If I may quote from Greg Barns’ excellent response in yesterday’s Crikey to the new Victorian Premier’s foolish scheme to make our community more dangerous by abolishing suspended sentences and implementing mandatory minimums, thereby taking resources away from programs that actually reduce crime in order to lock more people up:
Both these polices will result in there being less capacity for the DPP and defence lawyers to cut deals that benefit the community. Why would a person accused of a crime agree to plead to a charge on the basis that if he or she is convicted they face certain jail because the courts hands are tied behind their back by a bunch of law-and-order zealots and their mates in the victims-of-crime lobby? Why not simply go to trial and see if a jury convicts you. This is exactly what happens in the US where similar laws have been part of the legal landscape for many years.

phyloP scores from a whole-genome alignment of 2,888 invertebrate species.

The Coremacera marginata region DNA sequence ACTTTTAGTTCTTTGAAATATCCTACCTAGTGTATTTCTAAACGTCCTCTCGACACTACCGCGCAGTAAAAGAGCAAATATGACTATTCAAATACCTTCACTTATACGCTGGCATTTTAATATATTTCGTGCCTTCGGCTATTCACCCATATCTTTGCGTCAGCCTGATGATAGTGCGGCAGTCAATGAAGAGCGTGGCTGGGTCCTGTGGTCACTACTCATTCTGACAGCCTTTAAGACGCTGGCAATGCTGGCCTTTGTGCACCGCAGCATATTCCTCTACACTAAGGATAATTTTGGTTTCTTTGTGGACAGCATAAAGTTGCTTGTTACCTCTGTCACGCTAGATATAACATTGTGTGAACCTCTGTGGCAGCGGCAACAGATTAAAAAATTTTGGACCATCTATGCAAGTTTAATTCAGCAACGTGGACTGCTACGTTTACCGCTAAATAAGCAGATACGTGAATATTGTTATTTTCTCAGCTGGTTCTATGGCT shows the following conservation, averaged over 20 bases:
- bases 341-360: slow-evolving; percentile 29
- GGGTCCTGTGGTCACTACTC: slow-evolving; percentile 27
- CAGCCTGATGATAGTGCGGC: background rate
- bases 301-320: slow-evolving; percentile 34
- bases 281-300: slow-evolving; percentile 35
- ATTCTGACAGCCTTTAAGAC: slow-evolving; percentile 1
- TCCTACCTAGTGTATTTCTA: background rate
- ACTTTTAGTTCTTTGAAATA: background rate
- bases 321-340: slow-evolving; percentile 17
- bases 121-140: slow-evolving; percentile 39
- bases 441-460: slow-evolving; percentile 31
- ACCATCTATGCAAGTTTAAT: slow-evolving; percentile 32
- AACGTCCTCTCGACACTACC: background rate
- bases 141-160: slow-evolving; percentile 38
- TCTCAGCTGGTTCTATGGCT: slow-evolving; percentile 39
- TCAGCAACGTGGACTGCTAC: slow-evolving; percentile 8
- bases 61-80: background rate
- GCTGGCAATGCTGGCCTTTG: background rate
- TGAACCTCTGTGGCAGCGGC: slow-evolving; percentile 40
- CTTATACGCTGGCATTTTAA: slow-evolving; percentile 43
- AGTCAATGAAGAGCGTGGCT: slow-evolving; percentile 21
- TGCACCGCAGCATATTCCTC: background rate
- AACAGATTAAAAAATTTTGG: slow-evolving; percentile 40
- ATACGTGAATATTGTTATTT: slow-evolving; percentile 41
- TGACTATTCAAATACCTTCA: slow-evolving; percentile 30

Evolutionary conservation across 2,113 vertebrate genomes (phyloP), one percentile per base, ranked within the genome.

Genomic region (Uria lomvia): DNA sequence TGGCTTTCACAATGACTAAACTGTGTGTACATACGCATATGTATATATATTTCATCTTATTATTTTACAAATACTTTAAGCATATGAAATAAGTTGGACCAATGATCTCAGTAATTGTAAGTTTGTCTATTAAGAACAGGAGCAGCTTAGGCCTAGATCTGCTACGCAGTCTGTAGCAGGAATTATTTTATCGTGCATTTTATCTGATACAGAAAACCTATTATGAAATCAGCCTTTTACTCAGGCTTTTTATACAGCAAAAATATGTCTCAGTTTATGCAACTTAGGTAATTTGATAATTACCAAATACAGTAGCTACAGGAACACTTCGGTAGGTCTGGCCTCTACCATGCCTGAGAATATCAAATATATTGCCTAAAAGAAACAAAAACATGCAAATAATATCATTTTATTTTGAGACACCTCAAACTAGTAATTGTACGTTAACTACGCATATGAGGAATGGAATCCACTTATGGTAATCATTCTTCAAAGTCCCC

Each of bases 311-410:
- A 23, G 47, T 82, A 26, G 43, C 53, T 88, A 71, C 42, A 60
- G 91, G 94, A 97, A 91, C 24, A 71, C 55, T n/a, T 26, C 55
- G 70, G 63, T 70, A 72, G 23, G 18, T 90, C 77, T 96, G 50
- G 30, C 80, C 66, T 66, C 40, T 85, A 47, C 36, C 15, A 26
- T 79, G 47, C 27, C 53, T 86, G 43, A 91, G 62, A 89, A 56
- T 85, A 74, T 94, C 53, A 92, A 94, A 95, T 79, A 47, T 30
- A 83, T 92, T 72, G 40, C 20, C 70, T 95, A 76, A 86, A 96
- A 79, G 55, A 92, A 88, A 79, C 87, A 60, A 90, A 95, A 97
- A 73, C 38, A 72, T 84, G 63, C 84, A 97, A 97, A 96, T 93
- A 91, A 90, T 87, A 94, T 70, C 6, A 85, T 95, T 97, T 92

The Baillieu government’s plans also throw a gauntlet down to the judiciary in Victoria. What Baillieu and his would-be Attorney-General Robert Clark are saying to the courts is this — we expect you to send someone to jail for a long period of time even through to do so would be cruel and unjust. Take a young offender who is a small part player in a drug trafficking exercise. He is charged with trafficking a commercial quantity of drugs and faces a minimum of 10 years in jail under the Baillieu plans. This young person has no prior convictions, is battling an addiction to drugs and has simply been duped into participating in a criminal enterprise.
As for whether locking people up will reduce crime – no. In fact, most likely the reverse:
…The most important flaw in the Baillieu plan is that crime rates will not be reduced by sending more people to jail. In fact there is a direct correlation between increased prison numbers and rising crime. There is a wealth of data from the US and Canada that supports this thesis.
One reason is because the cost of incarceration and building new prisons means there is less money available for preventative programs such as those dealing with youth at risk or behavioral counseling facilities. Another reason is simply that jailing people, particularly for lengthy periods, increases the chances of them re-offending within two years of release.
One of the first acts of the new Victorian government will be to waste more public money achieving less. Bravo.